It’s also good to know that “Similar to our constituency, UCLA’s UCSA Board Members also represent diverse, conflicting opinions on this issue. We recognize that it is not our responsibility to endorse divisive campaigns without consulting the students that we are charged with representing” (although it might have been better for them to take that sentiment to heart before taking a vote that seemingly provides such endorsement).  Similarly, their statements that unwittingly including SJP in their discussions and excluding Jewish voices “undermines the democratic process,” is welcome, even if it begs the next question of what they are going to do next to rectify the damage their thoughtlessness has caused.

While I don’t expect the boycotters currently blanketing US campuses declaring “The UCs agree with us that Israel is an Apartheid state which means you should divest too!” to change their song in light of any changes UCSA or Irvine make to their policies in the coming months (given that they are still trying to pass off their original Hampshire divestment hoax as genuine), both stories provide yet another example of what student governments can expect if they let the smiling manipulators of SJP in through the door.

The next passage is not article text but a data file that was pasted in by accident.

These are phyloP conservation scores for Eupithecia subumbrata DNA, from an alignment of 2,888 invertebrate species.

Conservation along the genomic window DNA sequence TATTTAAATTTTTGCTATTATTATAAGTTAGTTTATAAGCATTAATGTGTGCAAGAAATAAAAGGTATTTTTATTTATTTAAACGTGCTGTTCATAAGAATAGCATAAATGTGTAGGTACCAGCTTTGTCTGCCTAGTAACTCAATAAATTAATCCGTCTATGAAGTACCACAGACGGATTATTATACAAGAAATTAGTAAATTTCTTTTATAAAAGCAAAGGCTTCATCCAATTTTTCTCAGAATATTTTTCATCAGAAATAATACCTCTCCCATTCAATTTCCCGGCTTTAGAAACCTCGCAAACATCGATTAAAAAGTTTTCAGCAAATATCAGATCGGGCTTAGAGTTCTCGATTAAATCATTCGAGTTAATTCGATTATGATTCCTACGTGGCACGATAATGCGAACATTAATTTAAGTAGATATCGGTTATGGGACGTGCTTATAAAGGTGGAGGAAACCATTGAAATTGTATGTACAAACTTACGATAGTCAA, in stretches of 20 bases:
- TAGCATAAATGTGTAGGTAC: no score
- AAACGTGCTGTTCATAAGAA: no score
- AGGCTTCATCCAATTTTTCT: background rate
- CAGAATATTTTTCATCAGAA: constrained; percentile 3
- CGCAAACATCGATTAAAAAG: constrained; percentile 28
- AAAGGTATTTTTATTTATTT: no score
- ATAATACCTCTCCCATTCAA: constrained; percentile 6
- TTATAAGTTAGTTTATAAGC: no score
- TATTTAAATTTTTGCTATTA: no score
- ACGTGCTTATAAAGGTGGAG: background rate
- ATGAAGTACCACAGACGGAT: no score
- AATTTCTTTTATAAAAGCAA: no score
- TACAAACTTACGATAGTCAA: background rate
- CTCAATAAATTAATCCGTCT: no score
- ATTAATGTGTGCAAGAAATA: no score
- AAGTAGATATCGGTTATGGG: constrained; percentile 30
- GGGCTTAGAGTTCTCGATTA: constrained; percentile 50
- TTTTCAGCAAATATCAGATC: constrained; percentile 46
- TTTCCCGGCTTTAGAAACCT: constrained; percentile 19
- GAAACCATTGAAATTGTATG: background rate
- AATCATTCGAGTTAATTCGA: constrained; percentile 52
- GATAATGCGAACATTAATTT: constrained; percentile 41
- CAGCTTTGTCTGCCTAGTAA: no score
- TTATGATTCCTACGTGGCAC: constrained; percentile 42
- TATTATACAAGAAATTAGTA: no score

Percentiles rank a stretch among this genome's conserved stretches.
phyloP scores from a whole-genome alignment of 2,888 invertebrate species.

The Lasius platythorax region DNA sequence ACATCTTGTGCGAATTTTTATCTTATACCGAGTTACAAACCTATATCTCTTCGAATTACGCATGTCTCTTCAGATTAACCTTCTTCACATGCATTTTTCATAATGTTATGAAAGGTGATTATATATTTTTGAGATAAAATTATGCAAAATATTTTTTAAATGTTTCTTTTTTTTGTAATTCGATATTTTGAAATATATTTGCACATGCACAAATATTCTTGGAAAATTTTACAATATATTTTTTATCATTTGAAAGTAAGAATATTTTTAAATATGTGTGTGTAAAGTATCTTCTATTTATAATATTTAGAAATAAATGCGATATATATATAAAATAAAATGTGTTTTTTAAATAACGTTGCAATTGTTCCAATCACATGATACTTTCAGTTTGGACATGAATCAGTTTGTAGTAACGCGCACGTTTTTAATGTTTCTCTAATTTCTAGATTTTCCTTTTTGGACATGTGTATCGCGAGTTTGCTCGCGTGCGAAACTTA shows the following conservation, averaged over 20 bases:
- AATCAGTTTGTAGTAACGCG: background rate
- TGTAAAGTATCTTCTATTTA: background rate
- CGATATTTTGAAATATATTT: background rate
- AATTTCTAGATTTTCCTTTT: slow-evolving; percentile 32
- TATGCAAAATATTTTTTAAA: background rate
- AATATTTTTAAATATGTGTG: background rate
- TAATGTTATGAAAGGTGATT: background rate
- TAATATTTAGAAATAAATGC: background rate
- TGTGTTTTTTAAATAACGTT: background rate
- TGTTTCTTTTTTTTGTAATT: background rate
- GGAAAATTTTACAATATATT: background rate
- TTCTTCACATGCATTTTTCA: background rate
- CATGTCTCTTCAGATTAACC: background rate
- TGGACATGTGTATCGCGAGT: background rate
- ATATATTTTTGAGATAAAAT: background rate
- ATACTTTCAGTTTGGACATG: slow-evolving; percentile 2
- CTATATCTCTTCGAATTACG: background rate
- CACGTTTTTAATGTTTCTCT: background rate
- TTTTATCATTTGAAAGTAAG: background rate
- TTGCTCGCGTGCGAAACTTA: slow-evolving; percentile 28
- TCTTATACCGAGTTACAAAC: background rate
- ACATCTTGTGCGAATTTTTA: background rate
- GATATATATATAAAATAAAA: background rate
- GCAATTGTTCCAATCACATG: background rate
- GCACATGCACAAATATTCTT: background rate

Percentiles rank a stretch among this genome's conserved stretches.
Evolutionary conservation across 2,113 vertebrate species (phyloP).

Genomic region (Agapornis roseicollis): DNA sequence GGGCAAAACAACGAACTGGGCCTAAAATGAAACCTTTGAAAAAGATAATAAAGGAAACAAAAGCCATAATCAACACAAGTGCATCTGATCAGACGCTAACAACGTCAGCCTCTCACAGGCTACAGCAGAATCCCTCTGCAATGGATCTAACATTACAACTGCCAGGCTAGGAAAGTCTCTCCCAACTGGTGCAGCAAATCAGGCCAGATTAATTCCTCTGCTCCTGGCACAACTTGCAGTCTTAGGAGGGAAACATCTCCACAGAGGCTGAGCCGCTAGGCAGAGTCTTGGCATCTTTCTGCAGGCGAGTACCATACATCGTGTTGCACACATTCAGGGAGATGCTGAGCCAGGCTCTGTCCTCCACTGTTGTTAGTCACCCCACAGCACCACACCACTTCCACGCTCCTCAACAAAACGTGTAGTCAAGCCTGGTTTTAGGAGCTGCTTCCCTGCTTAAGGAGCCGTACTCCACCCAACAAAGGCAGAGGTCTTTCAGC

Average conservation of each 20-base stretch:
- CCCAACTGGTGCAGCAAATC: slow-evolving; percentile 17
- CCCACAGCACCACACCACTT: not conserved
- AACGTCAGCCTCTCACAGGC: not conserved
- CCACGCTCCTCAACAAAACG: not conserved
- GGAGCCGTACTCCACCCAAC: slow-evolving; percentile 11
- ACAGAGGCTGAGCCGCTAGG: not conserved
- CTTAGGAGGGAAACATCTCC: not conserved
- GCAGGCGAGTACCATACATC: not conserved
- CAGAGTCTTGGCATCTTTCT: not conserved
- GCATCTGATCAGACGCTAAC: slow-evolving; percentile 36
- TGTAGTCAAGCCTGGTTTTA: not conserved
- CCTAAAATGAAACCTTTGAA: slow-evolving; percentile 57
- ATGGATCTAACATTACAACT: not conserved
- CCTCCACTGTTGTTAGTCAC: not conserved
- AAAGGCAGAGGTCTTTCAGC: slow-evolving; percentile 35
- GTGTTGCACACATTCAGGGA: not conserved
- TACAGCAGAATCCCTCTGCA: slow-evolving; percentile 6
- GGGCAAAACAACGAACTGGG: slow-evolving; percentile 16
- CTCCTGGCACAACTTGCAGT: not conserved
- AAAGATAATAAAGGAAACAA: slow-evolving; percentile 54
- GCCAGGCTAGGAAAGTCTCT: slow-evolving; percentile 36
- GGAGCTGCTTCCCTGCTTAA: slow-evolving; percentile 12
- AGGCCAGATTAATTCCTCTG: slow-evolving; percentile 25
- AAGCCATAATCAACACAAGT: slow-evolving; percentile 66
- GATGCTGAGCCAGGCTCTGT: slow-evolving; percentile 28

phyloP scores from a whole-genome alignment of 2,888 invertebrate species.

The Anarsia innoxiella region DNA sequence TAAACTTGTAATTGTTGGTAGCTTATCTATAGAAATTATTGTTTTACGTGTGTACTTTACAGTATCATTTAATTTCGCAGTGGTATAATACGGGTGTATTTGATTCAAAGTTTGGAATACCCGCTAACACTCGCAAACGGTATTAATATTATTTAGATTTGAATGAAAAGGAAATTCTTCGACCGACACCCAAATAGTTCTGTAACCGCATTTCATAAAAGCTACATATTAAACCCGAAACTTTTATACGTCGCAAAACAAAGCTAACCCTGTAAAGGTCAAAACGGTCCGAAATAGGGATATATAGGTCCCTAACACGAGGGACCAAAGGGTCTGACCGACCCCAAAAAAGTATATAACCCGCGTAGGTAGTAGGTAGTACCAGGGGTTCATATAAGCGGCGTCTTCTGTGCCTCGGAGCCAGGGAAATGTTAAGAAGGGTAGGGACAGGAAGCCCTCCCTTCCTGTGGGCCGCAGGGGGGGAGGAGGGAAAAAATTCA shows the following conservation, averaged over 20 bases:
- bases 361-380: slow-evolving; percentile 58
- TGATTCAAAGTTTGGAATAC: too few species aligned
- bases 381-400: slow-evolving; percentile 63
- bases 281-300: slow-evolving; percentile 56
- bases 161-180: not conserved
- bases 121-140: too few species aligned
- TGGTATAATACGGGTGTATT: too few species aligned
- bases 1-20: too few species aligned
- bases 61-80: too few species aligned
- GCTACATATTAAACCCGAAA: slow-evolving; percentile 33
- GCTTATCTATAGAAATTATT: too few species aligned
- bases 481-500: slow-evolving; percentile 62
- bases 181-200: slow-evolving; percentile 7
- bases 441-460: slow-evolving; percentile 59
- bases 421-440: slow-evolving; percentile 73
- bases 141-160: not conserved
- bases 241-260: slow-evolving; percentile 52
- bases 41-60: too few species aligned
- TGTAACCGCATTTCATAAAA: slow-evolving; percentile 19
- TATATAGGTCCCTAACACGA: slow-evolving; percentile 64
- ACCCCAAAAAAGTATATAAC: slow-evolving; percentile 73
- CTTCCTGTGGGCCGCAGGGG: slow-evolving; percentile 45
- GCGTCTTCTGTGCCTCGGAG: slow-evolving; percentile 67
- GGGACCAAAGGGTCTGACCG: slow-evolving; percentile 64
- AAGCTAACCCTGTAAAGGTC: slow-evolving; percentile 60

Getting back to pragmatism, the reason both UC stories went off the front burner was, of course, Israel’s decision that it would no longer live with hundreds of rockets fired indiscriminately at its towns and people.  And, like night follows day, groups like SJP (which remained somnambulant when those missiles all but guaranteed the recent war) suddenly found their voice and “Marched for Peace,” once bullets were firing in more than one direction.